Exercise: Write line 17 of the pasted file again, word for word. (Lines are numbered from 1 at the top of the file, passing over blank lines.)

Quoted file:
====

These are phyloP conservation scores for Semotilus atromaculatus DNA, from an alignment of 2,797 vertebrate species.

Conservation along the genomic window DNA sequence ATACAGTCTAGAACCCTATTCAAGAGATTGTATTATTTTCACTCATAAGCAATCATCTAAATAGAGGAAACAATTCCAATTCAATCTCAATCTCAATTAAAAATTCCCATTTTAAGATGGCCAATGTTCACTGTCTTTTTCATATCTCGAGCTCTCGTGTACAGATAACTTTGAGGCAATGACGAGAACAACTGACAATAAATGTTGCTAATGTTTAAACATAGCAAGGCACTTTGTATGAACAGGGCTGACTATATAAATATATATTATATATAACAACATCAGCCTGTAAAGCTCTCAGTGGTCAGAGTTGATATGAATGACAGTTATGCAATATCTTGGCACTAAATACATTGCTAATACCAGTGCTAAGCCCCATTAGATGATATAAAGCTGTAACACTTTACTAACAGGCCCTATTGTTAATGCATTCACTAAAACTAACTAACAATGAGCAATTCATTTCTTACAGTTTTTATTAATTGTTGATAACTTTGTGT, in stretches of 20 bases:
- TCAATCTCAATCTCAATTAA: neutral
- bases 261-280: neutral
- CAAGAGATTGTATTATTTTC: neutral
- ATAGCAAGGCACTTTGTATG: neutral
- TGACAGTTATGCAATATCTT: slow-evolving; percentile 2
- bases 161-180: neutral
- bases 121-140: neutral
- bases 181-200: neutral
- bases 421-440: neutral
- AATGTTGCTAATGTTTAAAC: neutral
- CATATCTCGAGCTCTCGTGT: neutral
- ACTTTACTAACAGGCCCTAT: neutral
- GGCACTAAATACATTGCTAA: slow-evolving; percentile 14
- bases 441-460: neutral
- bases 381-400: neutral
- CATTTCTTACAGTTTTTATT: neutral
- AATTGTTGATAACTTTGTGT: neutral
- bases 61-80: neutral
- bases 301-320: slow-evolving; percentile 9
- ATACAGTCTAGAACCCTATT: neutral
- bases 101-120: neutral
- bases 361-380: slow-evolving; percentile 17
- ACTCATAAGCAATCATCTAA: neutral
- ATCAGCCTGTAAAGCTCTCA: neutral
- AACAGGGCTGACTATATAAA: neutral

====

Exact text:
- bases 381-400: neutral